The towers that make up the Rotterdam Building are part of the remodeling that is being managed in the old port district of Wilhelminapier, next to the Erasmus Bridge, and its goal is to restore the vibrant urban activity, commerce, transport, leisure, which was once Familiar for the neighborhood. From Rotterdam it owes its name to one of the ships of the Holland America Line, which departed from the Wilhelminapier in past decades and transported thousands of Europeans who emigrated to the United States.
The three towers reach 150 m high, with a gross surface area of approximately 162,000m2, which makes De Rotterdam the largest building in the Netherlands. The stacked towers are arranged in a subtly irregular group that refuses to resolve in a unique way and produces intriguing new views from different perspectives. Similarly, the interior definition of the building changes according to its multiple uses.
Although Koolhaas designed the building in the late 1990s, it was not until more than 10 years later that it could begin to be built, taking advantage of the international financial crisis and because of which the contractors were less expensive.
In 2014, De Rotterdam has been awarded as the “Best tall building in Europe”. The Council of Tall Buildings and Urban Habitat (CTBUH) praised the new building for its illustration of “experimentalism of modern Dutch art” and because “its mass is divided into three interconnected mixed use towers.”
The building is located in Wilhelmina Pier, on the south bank of the Mass River, Rotterdam, Holland, between the KPN Tower and the cruise terminal in Kop van Zuid. The area was once a busy port that in the 80s fell into disuse due to the transfer of activities to other areas. Since the mid-1990s began a campaign to recover the site, numerous skyscrapers signed by accredited architects have been erected.
De Rotterdam was conceived as a “vertical city”, a city within another city, formed by three towers that each house specific functions, although they share certain common areas such as the lobby, gym or hotel restaurants. The project stems from the architectural concept of urban density and diversity developed by the Dutch study OMA. This vertical city is the most densely populated part of Holland because 5,000 people live and work there.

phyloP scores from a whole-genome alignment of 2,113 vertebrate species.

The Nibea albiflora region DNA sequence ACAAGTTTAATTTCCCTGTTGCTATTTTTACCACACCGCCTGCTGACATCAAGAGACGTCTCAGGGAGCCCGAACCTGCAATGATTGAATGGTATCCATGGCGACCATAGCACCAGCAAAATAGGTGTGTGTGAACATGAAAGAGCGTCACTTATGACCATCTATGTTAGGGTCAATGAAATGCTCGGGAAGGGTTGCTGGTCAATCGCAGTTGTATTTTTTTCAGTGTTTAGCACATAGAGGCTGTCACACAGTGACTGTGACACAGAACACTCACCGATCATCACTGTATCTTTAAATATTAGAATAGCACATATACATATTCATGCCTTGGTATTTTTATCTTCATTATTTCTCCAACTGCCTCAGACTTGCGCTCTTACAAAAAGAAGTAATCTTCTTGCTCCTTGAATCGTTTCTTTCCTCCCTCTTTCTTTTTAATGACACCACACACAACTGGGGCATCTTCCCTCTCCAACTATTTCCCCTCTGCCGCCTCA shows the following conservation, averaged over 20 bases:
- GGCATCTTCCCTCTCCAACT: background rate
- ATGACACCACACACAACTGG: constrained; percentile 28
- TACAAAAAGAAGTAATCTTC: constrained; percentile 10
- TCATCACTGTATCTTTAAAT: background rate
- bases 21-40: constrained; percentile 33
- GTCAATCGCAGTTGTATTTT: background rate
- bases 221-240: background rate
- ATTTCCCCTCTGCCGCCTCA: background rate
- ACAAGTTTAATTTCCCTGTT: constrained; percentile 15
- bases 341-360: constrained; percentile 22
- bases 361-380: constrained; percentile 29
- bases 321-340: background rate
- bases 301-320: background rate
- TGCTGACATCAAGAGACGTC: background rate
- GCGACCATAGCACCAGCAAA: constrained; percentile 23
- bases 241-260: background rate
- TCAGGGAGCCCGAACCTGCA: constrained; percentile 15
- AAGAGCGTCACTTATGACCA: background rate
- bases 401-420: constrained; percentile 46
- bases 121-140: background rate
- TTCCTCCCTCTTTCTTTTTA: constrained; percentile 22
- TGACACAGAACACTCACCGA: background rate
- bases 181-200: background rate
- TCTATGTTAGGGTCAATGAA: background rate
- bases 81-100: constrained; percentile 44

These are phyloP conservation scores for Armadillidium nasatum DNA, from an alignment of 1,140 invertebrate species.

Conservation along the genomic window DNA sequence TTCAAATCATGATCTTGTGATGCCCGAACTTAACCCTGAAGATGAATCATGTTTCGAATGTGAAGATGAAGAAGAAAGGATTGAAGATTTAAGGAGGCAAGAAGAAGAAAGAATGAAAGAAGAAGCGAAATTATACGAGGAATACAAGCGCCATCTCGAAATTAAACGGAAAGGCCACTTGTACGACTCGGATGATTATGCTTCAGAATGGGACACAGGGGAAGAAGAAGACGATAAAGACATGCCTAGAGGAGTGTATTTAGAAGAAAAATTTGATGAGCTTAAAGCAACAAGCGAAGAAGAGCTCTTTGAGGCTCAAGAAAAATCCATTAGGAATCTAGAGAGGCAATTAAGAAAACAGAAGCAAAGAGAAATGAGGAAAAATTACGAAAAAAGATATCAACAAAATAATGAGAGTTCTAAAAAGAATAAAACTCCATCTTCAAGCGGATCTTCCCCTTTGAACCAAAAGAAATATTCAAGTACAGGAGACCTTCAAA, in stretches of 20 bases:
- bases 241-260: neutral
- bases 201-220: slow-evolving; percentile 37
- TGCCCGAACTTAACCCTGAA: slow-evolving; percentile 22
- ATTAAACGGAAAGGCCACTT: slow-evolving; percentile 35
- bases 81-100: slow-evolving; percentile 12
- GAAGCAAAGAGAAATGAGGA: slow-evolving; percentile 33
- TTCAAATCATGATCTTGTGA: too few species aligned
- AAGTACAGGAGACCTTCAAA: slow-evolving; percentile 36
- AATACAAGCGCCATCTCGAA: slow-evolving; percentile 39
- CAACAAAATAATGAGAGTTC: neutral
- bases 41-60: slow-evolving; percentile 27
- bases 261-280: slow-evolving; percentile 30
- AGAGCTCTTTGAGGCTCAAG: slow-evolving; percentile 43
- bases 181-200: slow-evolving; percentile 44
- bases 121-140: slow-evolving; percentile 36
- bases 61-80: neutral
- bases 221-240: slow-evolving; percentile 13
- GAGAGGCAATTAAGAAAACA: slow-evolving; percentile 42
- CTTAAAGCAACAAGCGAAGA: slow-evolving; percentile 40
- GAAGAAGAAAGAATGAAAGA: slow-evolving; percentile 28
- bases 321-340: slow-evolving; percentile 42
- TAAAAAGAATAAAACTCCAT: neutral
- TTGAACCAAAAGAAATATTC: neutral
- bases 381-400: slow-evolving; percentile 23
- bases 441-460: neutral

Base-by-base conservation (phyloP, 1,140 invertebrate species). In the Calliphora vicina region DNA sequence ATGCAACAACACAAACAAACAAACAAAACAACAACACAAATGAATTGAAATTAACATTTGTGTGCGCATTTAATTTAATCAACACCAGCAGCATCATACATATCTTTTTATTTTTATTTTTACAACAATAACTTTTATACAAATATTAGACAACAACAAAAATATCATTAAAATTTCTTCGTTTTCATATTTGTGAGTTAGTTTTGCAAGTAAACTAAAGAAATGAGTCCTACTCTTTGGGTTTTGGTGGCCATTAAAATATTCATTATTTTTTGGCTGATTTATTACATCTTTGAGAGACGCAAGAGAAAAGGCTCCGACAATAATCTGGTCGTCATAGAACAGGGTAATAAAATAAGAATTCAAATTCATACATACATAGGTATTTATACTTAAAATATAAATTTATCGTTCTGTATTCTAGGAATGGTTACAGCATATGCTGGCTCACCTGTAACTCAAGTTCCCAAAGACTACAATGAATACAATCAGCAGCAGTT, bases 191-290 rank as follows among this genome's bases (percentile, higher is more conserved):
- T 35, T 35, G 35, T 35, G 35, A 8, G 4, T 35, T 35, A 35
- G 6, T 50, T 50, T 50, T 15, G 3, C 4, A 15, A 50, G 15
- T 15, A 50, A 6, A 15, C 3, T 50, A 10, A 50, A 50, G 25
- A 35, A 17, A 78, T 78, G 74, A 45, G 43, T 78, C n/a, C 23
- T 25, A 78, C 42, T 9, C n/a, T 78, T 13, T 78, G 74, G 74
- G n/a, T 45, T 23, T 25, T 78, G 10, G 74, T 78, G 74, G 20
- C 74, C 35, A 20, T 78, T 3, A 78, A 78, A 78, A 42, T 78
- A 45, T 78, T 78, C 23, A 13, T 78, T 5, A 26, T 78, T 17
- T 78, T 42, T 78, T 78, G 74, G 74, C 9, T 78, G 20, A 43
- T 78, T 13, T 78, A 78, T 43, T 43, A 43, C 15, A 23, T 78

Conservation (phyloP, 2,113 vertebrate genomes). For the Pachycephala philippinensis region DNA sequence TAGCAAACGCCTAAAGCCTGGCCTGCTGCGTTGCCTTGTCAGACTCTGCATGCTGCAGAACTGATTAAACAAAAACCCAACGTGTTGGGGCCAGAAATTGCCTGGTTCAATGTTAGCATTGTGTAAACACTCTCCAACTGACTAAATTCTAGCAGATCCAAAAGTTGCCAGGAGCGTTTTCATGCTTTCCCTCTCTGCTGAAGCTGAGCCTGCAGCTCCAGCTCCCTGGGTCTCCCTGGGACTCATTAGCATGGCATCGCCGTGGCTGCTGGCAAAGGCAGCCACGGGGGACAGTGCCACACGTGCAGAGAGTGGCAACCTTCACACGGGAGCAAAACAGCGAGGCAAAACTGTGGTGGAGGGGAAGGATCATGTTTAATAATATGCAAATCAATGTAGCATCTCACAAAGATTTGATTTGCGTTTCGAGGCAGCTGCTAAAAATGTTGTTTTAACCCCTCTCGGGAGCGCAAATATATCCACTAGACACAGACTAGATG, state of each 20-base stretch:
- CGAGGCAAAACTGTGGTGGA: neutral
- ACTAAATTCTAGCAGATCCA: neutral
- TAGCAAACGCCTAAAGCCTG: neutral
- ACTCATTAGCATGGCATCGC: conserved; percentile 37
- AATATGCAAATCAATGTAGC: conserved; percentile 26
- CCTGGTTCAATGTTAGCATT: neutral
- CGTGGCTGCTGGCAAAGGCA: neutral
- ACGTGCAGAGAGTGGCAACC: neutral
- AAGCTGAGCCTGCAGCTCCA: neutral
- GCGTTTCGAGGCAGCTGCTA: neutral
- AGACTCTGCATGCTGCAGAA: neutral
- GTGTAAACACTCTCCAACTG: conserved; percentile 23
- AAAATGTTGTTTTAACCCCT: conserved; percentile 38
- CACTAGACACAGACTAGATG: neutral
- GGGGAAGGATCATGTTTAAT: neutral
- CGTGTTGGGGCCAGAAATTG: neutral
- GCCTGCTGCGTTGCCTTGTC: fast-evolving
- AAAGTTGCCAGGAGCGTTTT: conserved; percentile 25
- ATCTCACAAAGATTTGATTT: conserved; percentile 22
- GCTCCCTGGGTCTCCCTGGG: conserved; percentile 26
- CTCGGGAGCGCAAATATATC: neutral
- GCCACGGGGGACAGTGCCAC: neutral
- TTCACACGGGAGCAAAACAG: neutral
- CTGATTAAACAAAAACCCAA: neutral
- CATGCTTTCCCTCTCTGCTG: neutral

Rem Koolhaas: “… Despite their scale and apparent strength, the displaced blocks of the building create a constantly changing appearance, different from each part of the city. The fact that it was built today represents a small triumph of persistence for the city, the developer, the contractor and the architects … “.
The principle of De Rotterdam project was to revive urban animation on the Wilhelmina pier. For decades, this place was the center of commerce, transportation and recreation. Whoever wanted to cross the ocean embarked on this pier. But then, when the activities of the port were extinguished, this part of the city was neglected, until in the 1990s the municipality developed a vision of urban planning and decided to involve this district. This reactivation was achieved, for example, by building good connections, such as the Erasmus Bridge, but also by grouping several functions to revive the Wilhelmina pier.
The 3 interconnected towers that make up the building, known as West Tower, Mid Tower and East Tower, form a slightly irregular group that changes appearance as the vision changes, rising from a shared six-story pedestal that rises 30m, separate and then merge. Between each tower there is a distance of 7m which allows all spaces to have windows from the floor to the ceiling.
At the base of the building a huge 8.5m high hall with escalators works as a distributor to the different sections of the towers. Access to each program and different sections of the building is available through three access cores.